Scientists find limited evidence that styrene causes cancer in humans

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Scientists have found limited evidence that styrene, a high volume plastics chemical and animal carcinogen, causes cancer in humans.

Back in 2011 styrene garnered a lot of eyeballs after it was at the center of a ‘poison scandal’ in the Danish media. Researchers have now suggested through a registry study of more than 72,000 employees from more than 400 companies that there is no evidence that people who have been exposed to styrene during production of glassfibre reinforced plastics are at an increased incidence of a wide range of cancer types.

Researchers point out that employees in the glass fibre reinforced plastics who have worked with the chemical styrene do not have – as previously feared – an increased incidence of cancer of the oesophagus, pancreas, lungs, kidneys, bladder or a wide range of other types of cancer. On the other hand, they may possibly have an increased risk of developing what is known as myeloid leukaemia and nasal and paranasal cancer.

Published in the American scientific journal EPIDEMIOLOGY, the study covers 72,292 employees who worked for one of the 443 small and medium-sized companies in Denmark that have used styrene for the production of e.g. wind turbines or pleasure boats during the period 1968-2012.

The Danish survey was initiated by a ‘poison scandal’ back in 2011, where the Danish newspaper Berlingske Tidende gave voice to 20 former employees of the company LM Wind Power in Lunderskov near Kolding (formerly LM Glasfiber). All of the employees were seriously ill, allegedly due to interaction with styrene, which was used in windmill production.

They reported everything from inflamed boils the size of golf balls to respiratory problems, memory loss and fear of cancer, providing what was – together with the subsequent political debate, including discussions about completely prohibiting styrene – an obvious starting point for investigating the long-term effects, explains professor at the Department of Occupational Medicine at Aarhus University, Henrik A. Kolstad:

“Via several national registers we have identified the relevant companies and their employees, before coupling this information with the Danish Cancer Register. We have thus compared occurrences of different types of cancer in 72,000 employees, against the risk of these diseases in the general population who have not come into contact with styrene,” says Henrik A. Kolstad.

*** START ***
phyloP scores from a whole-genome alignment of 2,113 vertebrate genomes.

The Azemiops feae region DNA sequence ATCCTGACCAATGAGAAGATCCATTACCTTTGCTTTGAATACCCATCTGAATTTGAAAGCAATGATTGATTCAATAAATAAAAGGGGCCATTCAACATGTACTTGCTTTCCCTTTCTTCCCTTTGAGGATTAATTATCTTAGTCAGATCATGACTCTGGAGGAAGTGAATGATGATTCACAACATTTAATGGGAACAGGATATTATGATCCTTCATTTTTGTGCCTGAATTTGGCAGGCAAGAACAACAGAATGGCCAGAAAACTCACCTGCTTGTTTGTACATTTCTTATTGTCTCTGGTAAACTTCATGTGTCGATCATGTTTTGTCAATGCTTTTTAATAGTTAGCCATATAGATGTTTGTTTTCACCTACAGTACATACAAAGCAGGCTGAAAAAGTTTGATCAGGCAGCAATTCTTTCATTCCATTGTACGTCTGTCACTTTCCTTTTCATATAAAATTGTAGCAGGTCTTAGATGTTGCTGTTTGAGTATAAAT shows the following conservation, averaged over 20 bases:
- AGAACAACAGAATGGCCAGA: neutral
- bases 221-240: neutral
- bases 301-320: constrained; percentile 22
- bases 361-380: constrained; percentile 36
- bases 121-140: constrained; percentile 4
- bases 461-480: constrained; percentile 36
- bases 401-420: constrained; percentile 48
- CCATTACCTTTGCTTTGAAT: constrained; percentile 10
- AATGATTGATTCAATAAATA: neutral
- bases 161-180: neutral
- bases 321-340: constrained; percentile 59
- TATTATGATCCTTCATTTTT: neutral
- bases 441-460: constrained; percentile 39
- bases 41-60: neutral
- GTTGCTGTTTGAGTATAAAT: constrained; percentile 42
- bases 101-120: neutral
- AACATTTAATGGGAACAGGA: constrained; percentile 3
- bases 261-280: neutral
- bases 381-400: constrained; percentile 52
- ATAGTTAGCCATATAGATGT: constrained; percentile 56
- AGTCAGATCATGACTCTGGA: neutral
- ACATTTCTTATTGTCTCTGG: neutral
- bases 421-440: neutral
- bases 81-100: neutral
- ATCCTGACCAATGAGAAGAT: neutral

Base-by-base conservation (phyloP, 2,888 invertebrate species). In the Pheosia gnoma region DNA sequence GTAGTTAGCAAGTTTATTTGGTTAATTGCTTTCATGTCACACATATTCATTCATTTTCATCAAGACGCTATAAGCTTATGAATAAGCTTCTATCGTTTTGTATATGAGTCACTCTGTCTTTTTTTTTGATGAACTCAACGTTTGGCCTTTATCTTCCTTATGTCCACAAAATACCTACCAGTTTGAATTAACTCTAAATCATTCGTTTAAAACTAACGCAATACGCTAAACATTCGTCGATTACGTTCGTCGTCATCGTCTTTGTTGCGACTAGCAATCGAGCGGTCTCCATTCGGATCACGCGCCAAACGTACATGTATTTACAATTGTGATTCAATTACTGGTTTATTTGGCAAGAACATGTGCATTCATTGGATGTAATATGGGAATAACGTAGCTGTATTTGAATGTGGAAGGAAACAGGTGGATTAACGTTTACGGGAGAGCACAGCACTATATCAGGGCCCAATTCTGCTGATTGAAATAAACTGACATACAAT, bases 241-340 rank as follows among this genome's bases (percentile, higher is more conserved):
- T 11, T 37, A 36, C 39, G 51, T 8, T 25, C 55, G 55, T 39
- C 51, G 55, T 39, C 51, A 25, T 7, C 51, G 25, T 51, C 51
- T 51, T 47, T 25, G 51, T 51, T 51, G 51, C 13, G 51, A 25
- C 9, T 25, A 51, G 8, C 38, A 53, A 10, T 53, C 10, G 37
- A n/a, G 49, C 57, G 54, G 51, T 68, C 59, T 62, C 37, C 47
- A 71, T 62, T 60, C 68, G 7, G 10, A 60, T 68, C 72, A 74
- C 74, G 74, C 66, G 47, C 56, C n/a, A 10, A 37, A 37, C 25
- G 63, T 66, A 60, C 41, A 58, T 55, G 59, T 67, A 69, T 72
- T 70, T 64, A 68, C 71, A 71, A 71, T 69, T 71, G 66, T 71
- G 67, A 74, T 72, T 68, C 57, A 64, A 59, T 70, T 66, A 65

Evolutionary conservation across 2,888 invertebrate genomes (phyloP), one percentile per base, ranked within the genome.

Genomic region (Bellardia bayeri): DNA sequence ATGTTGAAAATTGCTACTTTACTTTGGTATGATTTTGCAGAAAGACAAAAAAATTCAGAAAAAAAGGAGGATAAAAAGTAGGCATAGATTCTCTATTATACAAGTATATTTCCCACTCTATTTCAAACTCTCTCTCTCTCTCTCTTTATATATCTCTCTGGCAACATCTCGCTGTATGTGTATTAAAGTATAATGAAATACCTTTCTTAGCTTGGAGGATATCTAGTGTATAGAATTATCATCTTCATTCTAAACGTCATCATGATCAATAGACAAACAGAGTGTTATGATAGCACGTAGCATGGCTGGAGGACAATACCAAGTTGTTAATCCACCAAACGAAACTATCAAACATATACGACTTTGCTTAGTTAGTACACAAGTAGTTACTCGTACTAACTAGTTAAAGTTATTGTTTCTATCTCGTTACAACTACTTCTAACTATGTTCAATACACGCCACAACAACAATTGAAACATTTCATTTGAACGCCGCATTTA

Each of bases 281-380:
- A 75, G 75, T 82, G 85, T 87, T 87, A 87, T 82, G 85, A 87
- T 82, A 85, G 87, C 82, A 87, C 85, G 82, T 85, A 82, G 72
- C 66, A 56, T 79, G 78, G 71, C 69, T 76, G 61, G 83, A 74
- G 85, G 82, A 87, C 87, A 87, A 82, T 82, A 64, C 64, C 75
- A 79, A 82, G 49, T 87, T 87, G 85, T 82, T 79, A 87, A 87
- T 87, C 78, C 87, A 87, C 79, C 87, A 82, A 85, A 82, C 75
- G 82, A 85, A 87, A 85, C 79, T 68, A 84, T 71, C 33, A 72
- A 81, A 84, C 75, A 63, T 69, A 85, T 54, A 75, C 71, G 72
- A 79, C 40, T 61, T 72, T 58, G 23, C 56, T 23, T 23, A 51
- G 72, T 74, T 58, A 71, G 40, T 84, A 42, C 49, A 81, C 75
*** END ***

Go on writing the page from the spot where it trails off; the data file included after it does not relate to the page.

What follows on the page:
“It is important to know for present and former workers exposed to styrene that they are unlikely to have become ill by doing their job, if they have developed cancer of the oesophagus, pancreas, lungs, kidneys, bladder or a wide range of other types of cancer. This is also new and important knowledge in the USA, where styrene was added to the list of carcinogenic substances in 2011,” says Henrik A. Kolstad.

In relation to the types of cancer where the study shows a possible increased risk, i.e. nasal and paranasal cancer and myeloid leukaemia, Henrik A. Kolstad emphasises that more investigation needs to be done to determine if styrene is the actual cause of the employee’s disease.

This must now be verified with detailed studies of the employees who have become ill, for example by elucidating if they were directly involved in the production and the styrene levels they were exposed to.

Henrik A. Kolstad emphasises that the sins of the past are the focal point here, and that the working environment has changed significantly since then, so that work with styrene in the reinforced plastics industry in Denmark today takes place in closed spaces with strict exhaust ventilation requirements. As a researcher he also rejects the idea that people can ‘just’ use alternatives to styrene. This was a view that some of LM Wind Power’s competitors promoted when the criticism of the company was at its highest:

“It is a case of risk assessment: Should you use styrene, which might have serious – though unconfirmed – side effects in the form of cancer, or should you use epoxy products, which has less serious but well-documented side effects in the form of eczema?” as Henrik A. Kolstad puts it. He expects the follow-up research results to be ready during the spring of 2017.

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